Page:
Study finds link between gene mutation and retinitis pigmentosa in U.S. Hispanic families
Thirty-six percent of Hispanic families in the U.S. with a common form of retinitis pigmentosa got the disease because they carry a mutation of the arrestin-1 gene, according to a new study from researchers at The University of Texas Health Science Center at Houston (UTHealth) School of Public Health.
Retinitis pigmentosa is a group of rare, genetic eye disorders in which the retina of the eye slowly degenerates. The disease causes night blindness and progressive loss of peripheral vision, sometimes leading to complete blindness. According to Stephen P. Daiger, Ph.D., senior author of the study, an estimated 300,000 people in the U.S. suffer from the disease, which gets passed down through families.
In the study published recently in Investigative Ophthalmology & Visual Science, UTHealth researchers found that in a U.S. cohort of 300 families with retinitis pigmentosa, 3 percent exhibited a mutation of the arrestin-1 gene. However, more than 36 percent of Hispanic families from the cohort exhibited the arestin-1 mutation and they all came from areas in the Southwestern U.S., such as Texas, Arizona and Southern California.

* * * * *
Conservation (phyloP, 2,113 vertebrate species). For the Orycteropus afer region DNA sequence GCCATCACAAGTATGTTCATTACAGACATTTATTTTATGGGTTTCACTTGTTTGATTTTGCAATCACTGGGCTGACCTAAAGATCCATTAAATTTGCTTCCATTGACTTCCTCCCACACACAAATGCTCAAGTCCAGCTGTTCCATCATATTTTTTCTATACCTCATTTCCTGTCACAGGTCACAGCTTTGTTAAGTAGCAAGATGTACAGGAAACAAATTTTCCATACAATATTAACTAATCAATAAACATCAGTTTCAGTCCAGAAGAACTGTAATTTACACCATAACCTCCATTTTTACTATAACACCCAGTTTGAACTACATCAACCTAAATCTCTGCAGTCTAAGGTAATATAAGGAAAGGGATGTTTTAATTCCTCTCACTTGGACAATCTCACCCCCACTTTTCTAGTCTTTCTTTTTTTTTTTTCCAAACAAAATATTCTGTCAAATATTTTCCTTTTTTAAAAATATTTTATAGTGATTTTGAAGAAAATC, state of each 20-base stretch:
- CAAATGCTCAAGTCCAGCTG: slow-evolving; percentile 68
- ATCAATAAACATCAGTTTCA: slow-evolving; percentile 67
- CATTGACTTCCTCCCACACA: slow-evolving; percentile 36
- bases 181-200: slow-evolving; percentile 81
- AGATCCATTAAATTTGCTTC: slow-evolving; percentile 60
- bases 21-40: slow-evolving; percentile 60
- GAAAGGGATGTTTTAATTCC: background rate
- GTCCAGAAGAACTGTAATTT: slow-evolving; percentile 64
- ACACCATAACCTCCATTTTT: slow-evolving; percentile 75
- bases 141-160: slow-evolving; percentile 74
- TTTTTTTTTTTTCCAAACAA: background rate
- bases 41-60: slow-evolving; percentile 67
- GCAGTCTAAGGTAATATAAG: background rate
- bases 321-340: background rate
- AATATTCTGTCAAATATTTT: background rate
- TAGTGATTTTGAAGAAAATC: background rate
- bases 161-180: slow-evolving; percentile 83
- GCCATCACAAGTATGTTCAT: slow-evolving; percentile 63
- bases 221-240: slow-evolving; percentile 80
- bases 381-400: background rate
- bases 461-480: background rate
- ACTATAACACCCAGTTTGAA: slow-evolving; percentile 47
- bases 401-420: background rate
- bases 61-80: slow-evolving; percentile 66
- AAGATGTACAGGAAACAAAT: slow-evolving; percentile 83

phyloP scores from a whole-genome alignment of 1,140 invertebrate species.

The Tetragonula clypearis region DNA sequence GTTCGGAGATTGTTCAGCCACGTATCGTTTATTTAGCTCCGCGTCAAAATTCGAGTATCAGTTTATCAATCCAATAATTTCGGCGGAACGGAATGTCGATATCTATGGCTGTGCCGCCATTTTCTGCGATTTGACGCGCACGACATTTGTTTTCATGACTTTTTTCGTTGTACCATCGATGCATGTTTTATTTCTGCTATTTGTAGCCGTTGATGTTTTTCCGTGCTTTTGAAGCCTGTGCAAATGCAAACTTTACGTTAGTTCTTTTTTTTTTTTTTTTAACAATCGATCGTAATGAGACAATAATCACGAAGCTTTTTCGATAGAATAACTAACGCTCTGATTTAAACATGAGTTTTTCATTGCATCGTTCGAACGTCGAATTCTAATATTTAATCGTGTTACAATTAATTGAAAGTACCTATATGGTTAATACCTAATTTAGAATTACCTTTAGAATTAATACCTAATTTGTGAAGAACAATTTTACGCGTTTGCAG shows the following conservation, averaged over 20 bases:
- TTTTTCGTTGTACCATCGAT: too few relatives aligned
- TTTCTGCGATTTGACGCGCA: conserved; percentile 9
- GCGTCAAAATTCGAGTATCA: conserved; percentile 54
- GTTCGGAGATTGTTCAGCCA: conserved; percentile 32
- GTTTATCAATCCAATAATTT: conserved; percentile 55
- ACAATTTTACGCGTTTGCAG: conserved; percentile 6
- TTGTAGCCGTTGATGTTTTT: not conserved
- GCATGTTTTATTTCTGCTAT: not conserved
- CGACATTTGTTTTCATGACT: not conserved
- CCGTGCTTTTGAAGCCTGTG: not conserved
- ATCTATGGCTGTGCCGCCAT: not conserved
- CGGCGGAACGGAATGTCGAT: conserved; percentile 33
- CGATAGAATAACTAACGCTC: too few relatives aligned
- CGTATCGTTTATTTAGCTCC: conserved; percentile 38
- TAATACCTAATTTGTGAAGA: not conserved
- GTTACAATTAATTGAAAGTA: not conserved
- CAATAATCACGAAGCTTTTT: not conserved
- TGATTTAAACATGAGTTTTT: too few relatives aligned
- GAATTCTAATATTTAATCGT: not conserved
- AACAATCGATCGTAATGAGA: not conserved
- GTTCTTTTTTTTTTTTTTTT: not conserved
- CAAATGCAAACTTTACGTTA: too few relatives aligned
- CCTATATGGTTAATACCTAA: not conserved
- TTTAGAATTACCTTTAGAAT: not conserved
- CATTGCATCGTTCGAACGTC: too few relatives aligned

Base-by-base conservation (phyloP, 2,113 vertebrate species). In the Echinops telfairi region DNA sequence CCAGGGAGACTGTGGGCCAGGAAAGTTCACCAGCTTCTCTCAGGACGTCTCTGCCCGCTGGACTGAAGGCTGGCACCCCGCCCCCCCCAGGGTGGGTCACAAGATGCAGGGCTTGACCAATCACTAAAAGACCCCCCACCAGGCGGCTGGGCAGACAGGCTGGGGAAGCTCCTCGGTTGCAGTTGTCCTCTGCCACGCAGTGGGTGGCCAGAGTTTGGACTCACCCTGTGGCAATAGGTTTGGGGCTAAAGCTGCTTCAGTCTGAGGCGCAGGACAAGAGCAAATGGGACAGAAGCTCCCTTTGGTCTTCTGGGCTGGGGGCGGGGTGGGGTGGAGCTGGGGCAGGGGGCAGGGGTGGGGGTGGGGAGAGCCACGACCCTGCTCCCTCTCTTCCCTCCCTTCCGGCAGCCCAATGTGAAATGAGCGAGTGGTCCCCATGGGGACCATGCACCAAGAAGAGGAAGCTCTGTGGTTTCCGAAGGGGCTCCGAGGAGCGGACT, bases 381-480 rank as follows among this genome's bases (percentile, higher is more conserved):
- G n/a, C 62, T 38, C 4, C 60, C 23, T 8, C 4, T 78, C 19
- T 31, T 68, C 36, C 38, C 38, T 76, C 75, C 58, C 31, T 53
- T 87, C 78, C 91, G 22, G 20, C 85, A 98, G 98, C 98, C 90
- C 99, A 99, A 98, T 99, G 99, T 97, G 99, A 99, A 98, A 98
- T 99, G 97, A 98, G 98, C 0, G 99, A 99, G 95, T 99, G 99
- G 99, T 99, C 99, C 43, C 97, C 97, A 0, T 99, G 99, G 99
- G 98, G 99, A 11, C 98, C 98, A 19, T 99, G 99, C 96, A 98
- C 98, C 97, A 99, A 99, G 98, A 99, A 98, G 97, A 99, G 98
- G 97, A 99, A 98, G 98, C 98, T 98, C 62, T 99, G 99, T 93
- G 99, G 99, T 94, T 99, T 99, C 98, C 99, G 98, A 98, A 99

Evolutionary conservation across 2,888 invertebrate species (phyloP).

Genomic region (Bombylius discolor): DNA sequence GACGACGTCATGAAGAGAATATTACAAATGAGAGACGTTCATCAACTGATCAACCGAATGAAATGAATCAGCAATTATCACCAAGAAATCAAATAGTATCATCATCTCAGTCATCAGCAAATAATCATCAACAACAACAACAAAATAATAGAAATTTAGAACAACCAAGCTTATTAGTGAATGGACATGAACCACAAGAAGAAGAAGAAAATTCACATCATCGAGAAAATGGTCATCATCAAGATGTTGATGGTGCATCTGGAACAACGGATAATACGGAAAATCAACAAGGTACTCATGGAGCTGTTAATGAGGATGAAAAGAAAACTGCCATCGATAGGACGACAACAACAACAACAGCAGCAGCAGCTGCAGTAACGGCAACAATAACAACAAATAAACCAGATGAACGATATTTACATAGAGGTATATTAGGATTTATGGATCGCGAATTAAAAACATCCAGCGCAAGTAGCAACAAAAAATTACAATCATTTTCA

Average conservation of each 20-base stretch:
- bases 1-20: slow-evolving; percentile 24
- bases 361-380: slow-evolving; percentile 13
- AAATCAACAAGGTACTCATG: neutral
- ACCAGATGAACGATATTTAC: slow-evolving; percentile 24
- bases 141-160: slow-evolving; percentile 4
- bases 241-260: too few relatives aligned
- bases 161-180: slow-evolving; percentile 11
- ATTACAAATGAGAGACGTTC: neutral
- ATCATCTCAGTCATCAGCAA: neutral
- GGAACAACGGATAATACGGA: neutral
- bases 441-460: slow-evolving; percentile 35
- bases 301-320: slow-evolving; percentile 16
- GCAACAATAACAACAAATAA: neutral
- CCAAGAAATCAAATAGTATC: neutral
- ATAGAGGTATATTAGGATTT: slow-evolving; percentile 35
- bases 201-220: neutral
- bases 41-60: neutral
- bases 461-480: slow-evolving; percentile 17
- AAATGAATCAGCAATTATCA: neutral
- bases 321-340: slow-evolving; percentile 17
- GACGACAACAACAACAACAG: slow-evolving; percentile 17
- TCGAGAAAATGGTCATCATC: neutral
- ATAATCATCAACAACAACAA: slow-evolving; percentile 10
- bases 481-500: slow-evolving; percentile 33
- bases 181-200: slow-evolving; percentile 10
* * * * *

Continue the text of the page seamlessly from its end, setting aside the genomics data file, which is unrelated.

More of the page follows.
“When I started studying retinitis pigmentosa in 1985, we set out to find the ‘one’ gene that causes the disease. Thirty-three years later, we’ve found that more than 70 genes are linked to retinitis pigmentosa,” said Daiger, a professor in the Human Genetics Center and holder of the Thomas Stull Matney, Ph.D. Professorship in Environmental and Genetic Sciences at UTHealth School of Public Health.
Some of the genes that cause retinitis pigmentosa are recessive, which means two mutations are required, and some are dominant, which means you only need one mutation. Arrestin-1 piqued Daiger’s interest because that particular mutation is dominant while all previously found mutations in the gene are recessive. This unexpected finding shows that even a single mutation in the gene is sufficient to cause the disease.
Daiger and his team have identified the genetic cause of retinitis pigmentosa for 75 percent of families in their cohort. Possible treatments for some forms of retinitis pigmentosa are being tested but are still limited…..
Source: News Medical